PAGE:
“We thus judge, that if one died for all, then were all dead: And that he died for all, that they which live should not henceforth live unto themselves, but unto him which died for them, and rose again” (2Co 5:14, 15). Here, faith reckons with God.

It says, I was dead in sins, He died for me, I now live not unto myself, which would be unto sin, but to Him who died for me (Rom 14:7, 8—NC). I reckon myself alive to God in Jesus Christ my Lord. It is in the power of the new life, we thus hold ourselves dead, as far as the old Adamic life is concerned.

Third, in 2 Corinthians 4:10 we find out how it was carried out by Paul. “Always bearing about in the body the dying of the Lord Jesus that the life also of Jesus might be made manifest in our body.” What does he mean by that? He means that he is reckoning himself to be dead to everything down here, because it is all ruined by sin. The word translated “dying” is literally “deadness.” The Lord Jesus was dead to it all. Sin had left its stamp on everything down here, and He was necessarily dead to it (in His desires for it—NC). Now Paul reckoned this to be true of himself by faith; “Always bearing about in the body the dying of Jesus.”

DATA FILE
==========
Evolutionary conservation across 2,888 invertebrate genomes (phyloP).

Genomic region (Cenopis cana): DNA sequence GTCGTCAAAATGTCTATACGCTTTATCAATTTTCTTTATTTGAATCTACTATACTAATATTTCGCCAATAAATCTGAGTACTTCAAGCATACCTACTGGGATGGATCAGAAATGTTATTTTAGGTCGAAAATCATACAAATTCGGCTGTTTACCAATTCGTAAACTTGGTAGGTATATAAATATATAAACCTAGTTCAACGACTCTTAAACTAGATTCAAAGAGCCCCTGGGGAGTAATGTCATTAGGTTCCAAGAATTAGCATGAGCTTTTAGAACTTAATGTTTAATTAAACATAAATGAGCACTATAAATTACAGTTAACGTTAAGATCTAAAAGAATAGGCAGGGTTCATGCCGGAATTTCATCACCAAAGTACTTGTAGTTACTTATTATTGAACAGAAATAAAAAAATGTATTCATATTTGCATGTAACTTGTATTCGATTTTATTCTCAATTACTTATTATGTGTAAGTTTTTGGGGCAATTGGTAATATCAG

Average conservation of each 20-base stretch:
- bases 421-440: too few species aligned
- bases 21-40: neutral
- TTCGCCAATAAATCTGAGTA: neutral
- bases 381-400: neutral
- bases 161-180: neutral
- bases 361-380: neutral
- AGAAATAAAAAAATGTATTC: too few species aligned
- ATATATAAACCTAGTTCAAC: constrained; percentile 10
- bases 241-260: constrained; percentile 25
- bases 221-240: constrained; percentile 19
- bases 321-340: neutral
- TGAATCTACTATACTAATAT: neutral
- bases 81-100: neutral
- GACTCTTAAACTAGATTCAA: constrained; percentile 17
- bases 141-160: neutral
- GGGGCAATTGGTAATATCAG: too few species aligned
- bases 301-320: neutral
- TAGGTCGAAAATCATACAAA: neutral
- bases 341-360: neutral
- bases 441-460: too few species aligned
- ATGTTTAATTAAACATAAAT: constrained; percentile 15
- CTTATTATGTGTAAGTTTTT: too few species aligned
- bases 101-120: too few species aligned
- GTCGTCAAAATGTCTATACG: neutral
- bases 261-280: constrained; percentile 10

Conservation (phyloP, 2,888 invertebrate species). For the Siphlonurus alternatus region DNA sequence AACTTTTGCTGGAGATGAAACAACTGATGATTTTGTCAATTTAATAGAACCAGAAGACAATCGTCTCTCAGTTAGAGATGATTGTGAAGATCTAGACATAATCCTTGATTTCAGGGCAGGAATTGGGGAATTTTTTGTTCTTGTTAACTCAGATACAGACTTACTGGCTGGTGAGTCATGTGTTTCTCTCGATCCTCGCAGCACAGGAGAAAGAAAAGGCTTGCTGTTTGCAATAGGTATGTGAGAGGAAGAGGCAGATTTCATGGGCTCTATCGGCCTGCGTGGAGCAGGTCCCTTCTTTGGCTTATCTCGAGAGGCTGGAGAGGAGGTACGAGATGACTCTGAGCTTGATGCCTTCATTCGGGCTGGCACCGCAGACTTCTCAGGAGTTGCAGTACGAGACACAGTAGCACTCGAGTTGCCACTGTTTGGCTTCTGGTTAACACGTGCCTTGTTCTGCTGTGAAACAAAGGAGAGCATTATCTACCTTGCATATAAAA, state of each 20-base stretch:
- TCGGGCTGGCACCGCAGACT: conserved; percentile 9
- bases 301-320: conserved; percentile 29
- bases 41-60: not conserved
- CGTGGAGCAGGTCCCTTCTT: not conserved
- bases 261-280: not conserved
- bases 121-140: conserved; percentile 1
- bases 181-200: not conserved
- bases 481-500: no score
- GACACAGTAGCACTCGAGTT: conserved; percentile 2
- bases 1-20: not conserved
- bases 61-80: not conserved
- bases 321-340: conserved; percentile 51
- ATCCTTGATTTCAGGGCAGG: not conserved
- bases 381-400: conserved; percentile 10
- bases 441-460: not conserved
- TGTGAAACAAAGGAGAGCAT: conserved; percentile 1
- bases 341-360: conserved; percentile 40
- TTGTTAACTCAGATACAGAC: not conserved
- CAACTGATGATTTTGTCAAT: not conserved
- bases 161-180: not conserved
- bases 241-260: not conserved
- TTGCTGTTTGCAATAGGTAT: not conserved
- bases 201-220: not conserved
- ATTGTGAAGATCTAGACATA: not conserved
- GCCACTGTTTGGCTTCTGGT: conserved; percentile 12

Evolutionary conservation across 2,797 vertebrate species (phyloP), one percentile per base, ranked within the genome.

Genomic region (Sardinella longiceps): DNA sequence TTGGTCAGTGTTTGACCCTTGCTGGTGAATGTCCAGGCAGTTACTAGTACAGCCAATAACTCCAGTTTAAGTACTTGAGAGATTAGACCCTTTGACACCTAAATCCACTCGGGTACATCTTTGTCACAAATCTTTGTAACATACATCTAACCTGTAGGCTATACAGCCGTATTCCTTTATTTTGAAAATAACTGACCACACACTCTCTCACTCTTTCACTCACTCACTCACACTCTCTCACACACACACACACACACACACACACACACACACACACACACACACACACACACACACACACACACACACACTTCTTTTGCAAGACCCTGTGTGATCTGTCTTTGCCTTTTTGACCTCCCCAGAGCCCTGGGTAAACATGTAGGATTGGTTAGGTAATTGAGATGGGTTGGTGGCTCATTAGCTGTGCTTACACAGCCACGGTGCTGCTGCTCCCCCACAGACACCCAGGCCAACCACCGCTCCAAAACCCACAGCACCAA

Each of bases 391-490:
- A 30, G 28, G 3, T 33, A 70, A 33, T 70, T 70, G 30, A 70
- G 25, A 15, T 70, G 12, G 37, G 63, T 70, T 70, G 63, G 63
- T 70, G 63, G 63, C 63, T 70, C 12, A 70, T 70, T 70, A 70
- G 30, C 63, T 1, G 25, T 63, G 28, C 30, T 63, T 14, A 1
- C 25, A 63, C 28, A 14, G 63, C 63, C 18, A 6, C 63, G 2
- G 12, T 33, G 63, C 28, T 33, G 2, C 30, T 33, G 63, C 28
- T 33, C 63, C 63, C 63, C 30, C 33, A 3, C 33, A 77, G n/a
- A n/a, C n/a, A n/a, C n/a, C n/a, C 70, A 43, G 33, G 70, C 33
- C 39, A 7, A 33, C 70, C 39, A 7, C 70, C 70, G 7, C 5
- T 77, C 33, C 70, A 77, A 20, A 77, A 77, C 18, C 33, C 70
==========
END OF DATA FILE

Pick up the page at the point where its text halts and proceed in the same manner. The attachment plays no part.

Now there is a fourth thing: “For we which live are always delivered unto death for Jesus' sake, that the Life also of Jesus might be made manifest in our mortal flesh” (2Co 4:11). Here is the Father enabling him to do the thing he desired to do (Phl 2:13—NC). Who delivered him unto death? Judicially, positionally, God did at the Cross. Then He carried out that death practically, day by day. “We are troubled on every side, yet not distressed; we are perplexed, but not in despair; Persecuted, but not forsaken; cast down, but not destroyed (2Co 4:8, 9).

Why did the Father put him into persecution? Why was Paul allowed to be cast down, perplexed, troubled? Because Paul wanted to bear about in his body the dying of the Lord Jesus, and the Father says, I will enable you to do it. Paul desired in all the vigor of divine life to serve his Lord, so He made the very difficulties he encountered in his service a means processing to this end; ordering indeed for this very purpose.